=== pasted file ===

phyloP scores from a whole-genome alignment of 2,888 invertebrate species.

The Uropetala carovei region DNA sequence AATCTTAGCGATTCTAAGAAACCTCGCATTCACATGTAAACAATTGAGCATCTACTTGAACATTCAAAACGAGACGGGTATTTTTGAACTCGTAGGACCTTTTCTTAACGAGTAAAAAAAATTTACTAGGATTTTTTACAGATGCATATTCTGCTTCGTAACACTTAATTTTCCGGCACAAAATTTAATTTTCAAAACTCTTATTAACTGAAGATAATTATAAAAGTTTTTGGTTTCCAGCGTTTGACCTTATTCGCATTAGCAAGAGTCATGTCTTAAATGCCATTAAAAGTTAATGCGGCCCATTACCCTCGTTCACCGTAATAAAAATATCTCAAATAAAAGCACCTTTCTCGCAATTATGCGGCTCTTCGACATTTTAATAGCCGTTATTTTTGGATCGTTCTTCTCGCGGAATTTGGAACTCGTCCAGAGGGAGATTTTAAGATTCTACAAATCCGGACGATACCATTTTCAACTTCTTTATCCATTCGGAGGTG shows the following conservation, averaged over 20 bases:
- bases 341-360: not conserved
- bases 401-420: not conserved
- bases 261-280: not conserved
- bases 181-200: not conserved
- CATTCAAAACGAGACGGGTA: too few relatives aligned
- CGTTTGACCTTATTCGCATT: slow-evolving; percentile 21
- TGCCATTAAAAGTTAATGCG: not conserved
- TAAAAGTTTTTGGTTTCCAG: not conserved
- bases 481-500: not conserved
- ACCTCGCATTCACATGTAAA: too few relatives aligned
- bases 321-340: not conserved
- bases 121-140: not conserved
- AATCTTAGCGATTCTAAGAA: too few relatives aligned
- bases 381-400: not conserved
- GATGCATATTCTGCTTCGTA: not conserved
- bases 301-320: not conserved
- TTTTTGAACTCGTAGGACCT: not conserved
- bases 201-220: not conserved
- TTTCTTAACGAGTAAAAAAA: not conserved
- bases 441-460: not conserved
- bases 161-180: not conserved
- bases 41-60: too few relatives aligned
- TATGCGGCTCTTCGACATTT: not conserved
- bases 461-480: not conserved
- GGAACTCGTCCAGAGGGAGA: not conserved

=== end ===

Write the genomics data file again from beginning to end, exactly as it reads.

phyloP scores from a whole-genome alignment of 2,888 invertebrate species.

The Uropetala carovei region DNA sequence AATCTTAGCGATTCTAAGAAACCTCGCATTCACATGTAAACAATTGAGCATCTACTTGAACATTCAAAACGAGACGGGTATTTTTGAACTCGTAGGACCTTTTCTTAACGAGTAAAAAAAATTTACTAGGATTTTTTACAGATGCATATTCTGCTTCGTAACACTTAATTTTCCGGCACAAAATTTAATTTTCAAAACTCTTATTAACTGAAGATAATTATAAAAGTTTTTGGTTTCCAGCGTTTGACCTTATTCGCATTAGCAAGAGTCATGTCTTAAATGCCATTAAAAGTTAATGCGGCCCATTACCCTCGTTCACCGTAATAAAAATATCTCAAATAAAAGCACCTTTCTCGCAATTATGCGGCTCTTCGACATTTTAATAGCCGTTATTTTTGGATCGTTCTTCTCGCGGAATTTGGAACTCGTCCAGAGGGAGATTTTAAGATTCTACAAATCCGGACGATACCATTTTCAACTTCTTTATCCATTCGGAGGTG shows the following conservation, averaged over 20 bases:
- bases 341-360: not conserved
- bases 401-420: not conserved
- bases 261-280: not conserved
- bases 181-200: not conserved
- CATTCAAAACGAGACGGGTA: too few relatives aligned
- CGTTTGACCTTATTCGCATT: slow-evolving; percentile 21
- TGCCATTAAAAGTTAATGCG: not conserved
- TAAAAGTTTTTGGTTTCCAG: not conserved
- bases 481-500: not conserved
- ACCTCGCATTCACATGTAAA: too few relatives aligned
- bases 321-340: not conserved
- bases 121-140: not conserved
- AATCTTAGCGATTCTAAGAA: too few relatives aligned
- bases 381-400: not conserved
- GATGCATATTCTGCTTCGTA: not conserved
- bases 301-320: not conserved
- TTTTTGAACTCGTAGGACCT: not conserved
- bases 201-220: not conserved
- TTTCTTAACGAGTAAAAAAA: not conserved
- bases 441-460: not conserved
- bases 161-180: not conserved
- bases 41-60: too few relatives aligned
- TATGCGGCTCTTCGACATTT: not conserved
- bases 461-480: not conserved
- GGAACTCGTCCAGAGGGAGA: not conserved